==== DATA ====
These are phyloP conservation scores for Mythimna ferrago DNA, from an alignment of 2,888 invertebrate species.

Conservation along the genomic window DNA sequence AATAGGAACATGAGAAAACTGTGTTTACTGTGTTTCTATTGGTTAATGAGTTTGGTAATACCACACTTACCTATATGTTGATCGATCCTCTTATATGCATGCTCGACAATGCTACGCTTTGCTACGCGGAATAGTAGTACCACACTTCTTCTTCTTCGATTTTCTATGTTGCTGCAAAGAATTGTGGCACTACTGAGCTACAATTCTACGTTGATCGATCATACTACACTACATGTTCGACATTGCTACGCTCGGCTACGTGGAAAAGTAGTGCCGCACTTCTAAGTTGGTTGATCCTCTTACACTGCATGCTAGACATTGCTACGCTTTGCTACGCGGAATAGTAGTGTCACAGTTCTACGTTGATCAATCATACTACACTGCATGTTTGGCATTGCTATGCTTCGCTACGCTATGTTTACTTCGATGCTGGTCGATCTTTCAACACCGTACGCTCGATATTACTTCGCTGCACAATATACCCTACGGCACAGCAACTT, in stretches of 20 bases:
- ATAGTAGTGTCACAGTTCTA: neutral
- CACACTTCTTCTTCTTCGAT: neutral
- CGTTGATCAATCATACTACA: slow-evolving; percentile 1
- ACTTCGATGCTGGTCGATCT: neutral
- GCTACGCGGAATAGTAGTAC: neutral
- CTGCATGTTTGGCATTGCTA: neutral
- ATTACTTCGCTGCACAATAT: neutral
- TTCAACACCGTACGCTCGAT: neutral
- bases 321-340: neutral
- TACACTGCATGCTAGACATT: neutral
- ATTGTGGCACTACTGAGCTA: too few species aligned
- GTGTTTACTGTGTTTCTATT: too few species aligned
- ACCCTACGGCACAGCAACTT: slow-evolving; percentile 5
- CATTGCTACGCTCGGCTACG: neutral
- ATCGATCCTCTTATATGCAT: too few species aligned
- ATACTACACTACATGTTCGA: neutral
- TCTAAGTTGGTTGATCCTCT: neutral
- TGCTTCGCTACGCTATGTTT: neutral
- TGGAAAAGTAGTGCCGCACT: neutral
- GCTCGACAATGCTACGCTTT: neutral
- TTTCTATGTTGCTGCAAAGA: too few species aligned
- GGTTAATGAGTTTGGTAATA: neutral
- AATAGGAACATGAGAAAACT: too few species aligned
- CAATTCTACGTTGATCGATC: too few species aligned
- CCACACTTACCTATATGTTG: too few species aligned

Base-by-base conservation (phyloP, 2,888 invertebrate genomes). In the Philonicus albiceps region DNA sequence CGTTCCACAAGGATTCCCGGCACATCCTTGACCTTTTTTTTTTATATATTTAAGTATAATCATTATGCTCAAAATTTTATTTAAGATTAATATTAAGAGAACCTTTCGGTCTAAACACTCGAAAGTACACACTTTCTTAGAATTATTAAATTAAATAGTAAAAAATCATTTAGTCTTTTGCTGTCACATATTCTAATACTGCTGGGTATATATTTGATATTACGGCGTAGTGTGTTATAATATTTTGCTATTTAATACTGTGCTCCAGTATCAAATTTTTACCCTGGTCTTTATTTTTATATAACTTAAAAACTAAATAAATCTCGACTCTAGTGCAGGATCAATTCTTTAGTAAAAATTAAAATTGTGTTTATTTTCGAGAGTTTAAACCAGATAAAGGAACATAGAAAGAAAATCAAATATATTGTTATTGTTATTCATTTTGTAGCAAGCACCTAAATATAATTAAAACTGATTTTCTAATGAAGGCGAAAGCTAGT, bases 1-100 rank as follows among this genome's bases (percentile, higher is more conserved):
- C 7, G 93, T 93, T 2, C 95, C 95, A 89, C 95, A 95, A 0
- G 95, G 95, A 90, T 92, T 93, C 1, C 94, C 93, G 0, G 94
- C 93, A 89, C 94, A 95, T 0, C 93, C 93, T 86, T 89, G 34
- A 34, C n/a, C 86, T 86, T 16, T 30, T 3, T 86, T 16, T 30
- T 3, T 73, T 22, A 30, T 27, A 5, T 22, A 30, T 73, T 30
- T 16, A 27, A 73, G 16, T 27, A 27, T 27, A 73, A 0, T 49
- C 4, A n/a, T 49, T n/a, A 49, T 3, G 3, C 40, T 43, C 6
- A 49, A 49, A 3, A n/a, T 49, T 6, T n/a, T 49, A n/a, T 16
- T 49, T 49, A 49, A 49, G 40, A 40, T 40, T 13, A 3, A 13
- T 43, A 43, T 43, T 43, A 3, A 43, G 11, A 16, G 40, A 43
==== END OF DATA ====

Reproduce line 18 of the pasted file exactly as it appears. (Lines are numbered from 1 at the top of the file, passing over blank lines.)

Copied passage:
- ATACTACACTACATGTTCGA: neutral